teacher Daikan Eno. It does not emphasize attaining enlightenment so much. Therefore it is always
in danger of falling into the non-Soto idea of spontaneous enlightenment by resting upon the
naturalness of pure self. That is the point Daie criticized. It is not difficult to imagine that Dogen
Zenji was sharply conscious of the criticism from phrase-observing Zen against silent illumination
when he wrote about Self-receiving-and-using Samadhi at the opening of Bendowa.
After Dogen Zenji and Keizan Zenji, the zazen of Self-receiving-and-using Samadhi was gradually
forgotten in the Soto School and each sub-sect developed its own style of practice using koans.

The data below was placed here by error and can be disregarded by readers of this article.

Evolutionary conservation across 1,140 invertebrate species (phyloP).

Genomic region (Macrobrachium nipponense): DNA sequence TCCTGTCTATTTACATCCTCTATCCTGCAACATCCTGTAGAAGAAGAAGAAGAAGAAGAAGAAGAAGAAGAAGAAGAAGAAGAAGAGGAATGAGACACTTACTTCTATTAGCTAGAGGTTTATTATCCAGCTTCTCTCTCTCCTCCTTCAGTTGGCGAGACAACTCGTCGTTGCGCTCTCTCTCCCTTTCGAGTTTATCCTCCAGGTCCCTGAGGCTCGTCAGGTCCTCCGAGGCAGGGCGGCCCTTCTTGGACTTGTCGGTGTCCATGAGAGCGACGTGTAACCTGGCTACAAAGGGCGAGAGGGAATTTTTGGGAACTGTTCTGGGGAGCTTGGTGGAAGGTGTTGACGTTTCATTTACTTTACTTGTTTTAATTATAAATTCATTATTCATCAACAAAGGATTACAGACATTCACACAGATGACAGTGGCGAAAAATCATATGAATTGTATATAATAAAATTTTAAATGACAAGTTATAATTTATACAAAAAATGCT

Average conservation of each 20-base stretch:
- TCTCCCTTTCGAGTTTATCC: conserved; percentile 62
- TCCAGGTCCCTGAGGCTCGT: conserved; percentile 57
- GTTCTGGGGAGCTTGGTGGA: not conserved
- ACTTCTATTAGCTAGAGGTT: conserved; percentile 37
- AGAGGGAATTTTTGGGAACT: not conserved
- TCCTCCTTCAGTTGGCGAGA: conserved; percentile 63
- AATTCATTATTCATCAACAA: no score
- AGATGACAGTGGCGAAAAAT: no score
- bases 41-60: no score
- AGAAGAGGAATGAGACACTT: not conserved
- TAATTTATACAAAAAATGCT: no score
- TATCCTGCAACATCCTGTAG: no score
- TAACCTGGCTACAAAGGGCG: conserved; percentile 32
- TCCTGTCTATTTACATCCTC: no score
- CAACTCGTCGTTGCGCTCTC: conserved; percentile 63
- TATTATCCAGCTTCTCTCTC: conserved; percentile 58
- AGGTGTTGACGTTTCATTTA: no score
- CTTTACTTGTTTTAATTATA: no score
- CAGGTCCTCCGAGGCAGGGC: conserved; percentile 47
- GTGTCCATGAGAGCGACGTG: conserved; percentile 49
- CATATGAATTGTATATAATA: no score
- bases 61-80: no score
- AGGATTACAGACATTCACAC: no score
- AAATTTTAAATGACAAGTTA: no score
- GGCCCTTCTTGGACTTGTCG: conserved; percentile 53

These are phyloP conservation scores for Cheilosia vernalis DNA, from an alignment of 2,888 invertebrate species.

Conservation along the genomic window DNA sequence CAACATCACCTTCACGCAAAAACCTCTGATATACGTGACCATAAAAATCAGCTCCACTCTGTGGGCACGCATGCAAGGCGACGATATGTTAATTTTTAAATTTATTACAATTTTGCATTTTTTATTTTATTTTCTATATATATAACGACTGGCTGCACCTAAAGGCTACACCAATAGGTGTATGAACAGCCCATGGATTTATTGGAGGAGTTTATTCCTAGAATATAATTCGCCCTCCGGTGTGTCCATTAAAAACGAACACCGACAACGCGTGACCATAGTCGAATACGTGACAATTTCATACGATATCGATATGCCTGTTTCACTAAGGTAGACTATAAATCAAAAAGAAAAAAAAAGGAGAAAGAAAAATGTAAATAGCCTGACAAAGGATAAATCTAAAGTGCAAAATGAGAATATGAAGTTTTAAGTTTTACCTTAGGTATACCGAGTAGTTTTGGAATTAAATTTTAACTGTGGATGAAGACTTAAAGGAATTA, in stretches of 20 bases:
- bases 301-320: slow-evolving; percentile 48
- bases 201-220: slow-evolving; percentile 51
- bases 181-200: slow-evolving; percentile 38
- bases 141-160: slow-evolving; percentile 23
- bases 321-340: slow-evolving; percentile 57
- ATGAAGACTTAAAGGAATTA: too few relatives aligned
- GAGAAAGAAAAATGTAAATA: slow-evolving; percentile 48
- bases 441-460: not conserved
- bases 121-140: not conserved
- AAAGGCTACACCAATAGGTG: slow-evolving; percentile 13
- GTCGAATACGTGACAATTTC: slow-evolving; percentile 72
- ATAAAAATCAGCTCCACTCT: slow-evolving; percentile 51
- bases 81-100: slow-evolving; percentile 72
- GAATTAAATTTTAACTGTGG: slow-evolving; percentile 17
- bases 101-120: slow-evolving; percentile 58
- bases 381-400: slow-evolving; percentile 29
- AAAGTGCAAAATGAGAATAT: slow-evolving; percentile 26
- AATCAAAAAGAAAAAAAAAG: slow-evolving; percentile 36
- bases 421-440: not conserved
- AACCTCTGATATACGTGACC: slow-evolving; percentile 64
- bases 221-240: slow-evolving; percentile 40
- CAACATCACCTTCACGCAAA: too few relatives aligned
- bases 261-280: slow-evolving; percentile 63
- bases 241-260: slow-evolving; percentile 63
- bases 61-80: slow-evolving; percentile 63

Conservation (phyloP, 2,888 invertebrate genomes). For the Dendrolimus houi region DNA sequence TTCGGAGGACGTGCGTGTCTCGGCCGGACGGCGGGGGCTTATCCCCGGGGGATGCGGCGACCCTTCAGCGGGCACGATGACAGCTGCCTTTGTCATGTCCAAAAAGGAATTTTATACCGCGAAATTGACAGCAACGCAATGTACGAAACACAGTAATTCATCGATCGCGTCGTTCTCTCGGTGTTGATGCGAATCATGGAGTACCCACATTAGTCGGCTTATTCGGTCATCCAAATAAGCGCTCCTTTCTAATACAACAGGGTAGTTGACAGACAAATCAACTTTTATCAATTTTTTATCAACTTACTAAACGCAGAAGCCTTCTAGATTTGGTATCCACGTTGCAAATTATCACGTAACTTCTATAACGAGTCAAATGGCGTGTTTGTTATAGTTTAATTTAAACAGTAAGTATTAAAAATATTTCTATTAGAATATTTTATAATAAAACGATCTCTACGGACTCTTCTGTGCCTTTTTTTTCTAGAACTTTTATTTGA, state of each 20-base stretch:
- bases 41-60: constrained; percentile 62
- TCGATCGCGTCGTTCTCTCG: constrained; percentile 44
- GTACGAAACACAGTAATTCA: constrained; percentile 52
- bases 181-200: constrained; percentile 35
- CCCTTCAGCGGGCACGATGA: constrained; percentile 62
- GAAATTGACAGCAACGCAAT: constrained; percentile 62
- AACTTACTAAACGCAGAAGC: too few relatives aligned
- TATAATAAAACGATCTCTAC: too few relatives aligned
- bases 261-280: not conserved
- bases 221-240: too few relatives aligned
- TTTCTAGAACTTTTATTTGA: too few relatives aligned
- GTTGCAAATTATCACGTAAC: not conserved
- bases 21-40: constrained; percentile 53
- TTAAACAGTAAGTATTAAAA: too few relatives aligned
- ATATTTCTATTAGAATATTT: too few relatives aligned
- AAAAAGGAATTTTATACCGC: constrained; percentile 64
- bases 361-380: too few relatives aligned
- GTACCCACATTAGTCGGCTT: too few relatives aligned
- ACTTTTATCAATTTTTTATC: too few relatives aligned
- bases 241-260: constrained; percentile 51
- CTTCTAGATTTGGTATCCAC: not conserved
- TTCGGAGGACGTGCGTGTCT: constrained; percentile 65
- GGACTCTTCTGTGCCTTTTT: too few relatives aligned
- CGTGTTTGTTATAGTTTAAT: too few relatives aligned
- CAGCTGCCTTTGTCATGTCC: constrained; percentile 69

After a long period in Japan stretching from the middle of the Middle Ages to the Edo period, people
started freshly re-examining Self-receiving-and-using Samadhi.
Menzan Zuiho (1683-1769) is well known as a great authority of modern Soto Zen studies. One
of his many writings is On Self-receiving-and-using Samadhi (1738). In this book he compiled many

sayings on zazen from Dogens Bendowa, Zazenshin and other fascicles of Shobogenzo,

Shobogenzo Zuimonki and so on. Using those quotations, he straightforwardly demonstrated that
zazen in the Soto tradition should be the zazen of Self-receiving-and-using Samadhi in which the
state during zazen is itself a state of awakening as it is, instead of being a zazen of shutting off
delusion and opening up enlightenment.

Originally written in Japanese by Rev. Kodo Takeuchi


Translated by Rev. Issho Fujita
Assisted by Rev. Tonen O'Connor and Rev. Zuiko Redding